“Knoxville has long drawn in a sizable production community as home to some of the most active reality TV production companies in the business,” says Curt Willis, Director of Visit Knoxville Film Office. “With a competitive state film incentive program and a local incentive program, scripted productions are starting to take notice.” He adds that the year was Knoxville’s busiest yet in feature film production, and the Film Office was working to keep the momentum going. “The Visit Knoxville Film Office works hard to ensure we have elements in place that make Knoxville attractive, and what we’re most proud of are intangible incentives: Every moviemaker we work with is impressed by the quality of the crews and the support they find.”

Amy Hoerler with Burt Reynolds and crew on the set of the Knoxville-shot The Last Movie Star. Image Courtesy of Amy Schulz.

8. Kansas City, Missouri

“Wild kindness” is what Kansas City moviemaker Jill Gevargizian says one can expect when shooting indie film in KC. “It’s become tradition for my crew and me to have meetings and wrap parties at a dive bar that serves the best pizza, and they know us well now and have offered to cater our next shoot for free,” she says. “I’ve directed over a dozen projects and I’ve only had to pay for a couple of locations; most owners are eager to help. I’m also a hairstylist and my clients constantly offer their homes, businesses, everything to be used in my films—KC people think moviemaking is rad and they want to help.” Gevargizian is to direct the feature film Permanent Address, starring Brea Grant, and hopes to shoot in Kansas City in 2019.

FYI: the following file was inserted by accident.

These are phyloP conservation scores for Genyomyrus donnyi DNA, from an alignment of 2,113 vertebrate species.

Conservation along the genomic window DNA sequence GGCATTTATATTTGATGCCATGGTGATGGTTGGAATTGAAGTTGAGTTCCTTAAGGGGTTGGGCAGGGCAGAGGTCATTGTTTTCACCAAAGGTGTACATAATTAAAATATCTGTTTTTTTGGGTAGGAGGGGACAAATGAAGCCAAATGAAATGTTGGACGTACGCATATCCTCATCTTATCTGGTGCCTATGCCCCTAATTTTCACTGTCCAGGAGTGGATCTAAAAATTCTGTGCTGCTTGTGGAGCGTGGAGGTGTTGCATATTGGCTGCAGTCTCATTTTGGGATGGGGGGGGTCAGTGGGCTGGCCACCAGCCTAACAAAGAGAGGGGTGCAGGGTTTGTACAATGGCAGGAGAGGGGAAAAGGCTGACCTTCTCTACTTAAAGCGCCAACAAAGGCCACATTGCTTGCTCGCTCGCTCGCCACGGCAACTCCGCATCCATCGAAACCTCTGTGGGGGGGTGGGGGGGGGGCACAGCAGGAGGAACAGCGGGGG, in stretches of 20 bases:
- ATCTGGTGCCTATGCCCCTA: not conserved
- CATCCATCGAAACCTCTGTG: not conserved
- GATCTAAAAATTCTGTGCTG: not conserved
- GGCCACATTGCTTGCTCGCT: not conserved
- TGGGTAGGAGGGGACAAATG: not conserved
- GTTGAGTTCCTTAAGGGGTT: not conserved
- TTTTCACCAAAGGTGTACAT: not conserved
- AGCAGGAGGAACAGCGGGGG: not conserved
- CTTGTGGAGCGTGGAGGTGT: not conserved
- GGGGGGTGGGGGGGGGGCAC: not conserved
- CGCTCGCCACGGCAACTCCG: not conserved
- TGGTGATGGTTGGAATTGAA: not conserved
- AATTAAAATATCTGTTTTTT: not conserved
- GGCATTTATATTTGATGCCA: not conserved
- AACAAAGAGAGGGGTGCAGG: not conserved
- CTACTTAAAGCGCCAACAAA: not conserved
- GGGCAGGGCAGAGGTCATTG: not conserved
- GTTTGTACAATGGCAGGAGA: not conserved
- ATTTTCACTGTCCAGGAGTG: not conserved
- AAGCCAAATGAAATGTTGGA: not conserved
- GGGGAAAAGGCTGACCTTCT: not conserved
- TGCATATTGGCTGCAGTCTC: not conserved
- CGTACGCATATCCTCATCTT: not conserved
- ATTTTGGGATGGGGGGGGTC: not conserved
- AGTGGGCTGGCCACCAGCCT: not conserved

David Dastmalchian (The Dark Knight, Blade Runner 2049) wrote and plays the lead in All Creatures Here Below and the film was the first to receive a rebate from the Kansas City Film Development Program. Ninety-five percent of All Creatures Here Below was shot in Kansas City so the production received a $60,000 rebate. Kansas City offers a local production incentive despite a lack of one at the state level, offering rebates of up to 10 percent on qualified expenditures, with a minimum spend of $100,000-$300,000 per film. The annual cap for the incentive is $75,000 and selection is not first-come, first-serve.